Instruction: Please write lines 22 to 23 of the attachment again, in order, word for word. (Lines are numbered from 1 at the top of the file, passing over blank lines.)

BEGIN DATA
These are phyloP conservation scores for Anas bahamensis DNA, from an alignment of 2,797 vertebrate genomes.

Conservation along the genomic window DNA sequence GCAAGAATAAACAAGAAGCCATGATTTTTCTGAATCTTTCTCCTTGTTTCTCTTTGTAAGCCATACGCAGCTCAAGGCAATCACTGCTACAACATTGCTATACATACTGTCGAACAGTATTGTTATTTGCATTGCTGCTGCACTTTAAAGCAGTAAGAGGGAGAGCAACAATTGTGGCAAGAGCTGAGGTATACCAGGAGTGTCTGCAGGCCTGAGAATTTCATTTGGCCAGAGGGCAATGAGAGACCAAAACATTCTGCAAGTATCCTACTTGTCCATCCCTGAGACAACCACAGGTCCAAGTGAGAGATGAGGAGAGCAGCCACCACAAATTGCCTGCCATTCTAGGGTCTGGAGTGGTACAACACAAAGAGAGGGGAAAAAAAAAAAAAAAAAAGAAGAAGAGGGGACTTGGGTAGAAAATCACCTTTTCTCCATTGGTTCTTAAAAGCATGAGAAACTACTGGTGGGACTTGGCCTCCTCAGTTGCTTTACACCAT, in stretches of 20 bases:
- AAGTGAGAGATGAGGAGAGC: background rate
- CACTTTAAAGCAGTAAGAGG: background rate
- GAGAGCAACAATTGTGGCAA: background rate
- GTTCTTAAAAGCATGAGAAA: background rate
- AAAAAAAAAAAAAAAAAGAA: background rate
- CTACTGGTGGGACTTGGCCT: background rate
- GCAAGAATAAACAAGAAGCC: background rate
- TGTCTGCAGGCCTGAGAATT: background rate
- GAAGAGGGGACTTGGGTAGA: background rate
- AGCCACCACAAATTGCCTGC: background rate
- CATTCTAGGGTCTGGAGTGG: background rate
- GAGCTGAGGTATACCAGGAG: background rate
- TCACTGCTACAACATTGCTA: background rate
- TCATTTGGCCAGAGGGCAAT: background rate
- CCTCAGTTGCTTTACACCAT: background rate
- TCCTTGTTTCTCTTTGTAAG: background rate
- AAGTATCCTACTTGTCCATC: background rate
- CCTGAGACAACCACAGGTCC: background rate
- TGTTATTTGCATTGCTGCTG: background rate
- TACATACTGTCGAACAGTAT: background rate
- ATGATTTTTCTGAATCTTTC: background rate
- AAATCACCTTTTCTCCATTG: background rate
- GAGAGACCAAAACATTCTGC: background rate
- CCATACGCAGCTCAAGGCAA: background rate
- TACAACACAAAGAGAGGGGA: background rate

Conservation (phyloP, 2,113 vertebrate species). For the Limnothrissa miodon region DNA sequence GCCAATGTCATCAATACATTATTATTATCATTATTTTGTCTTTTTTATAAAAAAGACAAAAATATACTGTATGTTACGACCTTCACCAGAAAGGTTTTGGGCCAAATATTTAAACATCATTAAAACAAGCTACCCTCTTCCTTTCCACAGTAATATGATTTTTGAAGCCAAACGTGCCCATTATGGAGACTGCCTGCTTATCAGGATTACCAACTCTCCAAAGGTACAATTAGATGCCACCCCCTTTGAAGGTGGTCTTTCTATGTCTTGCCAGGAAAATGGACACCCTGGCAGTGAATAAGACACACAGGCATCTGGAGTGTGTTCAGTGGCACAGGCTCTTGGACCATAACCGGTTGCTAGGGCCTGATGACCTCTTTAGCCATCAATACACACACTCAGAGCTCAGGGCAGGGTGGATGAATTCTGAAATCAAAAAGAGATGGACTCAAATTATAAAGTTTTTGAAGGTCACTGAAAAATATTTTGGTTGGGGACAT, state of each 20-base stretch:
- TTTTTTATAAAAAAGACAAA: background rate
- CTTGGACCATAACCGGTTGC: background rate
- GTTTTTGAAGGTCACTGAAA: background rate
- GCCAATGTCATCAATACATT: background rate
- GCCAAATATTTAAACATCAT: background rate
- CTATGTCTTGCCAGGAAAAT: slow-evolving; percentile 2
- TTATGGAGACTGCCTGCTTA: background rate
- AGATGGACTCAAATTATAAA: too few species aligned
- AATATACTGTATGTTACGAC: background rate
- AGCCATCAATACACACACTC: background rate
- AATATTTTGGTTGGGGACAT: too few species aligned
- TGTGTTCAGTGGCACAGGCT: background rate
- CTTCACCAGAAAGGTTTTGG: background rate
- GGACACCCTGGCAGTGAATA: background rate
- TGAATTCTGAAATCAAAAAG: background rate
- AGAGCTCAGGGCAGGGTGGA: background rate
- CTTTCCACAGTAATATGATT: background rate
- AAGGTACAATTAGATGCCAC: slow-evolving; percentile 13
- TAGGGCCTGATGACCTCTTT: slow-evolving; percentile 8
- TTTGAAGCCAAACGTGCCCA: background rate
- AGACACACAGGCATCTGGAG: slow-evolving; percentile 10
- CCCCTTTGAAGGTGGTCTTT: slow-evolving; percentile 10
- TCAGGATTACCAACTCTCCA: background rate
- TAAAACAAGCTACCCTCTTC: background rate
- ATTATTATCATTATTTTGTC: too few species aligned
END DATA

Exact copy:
- TACATACTGTCGAACAGTAT: background rate
- ATGATTTTTCTGAATCTTTC: background rate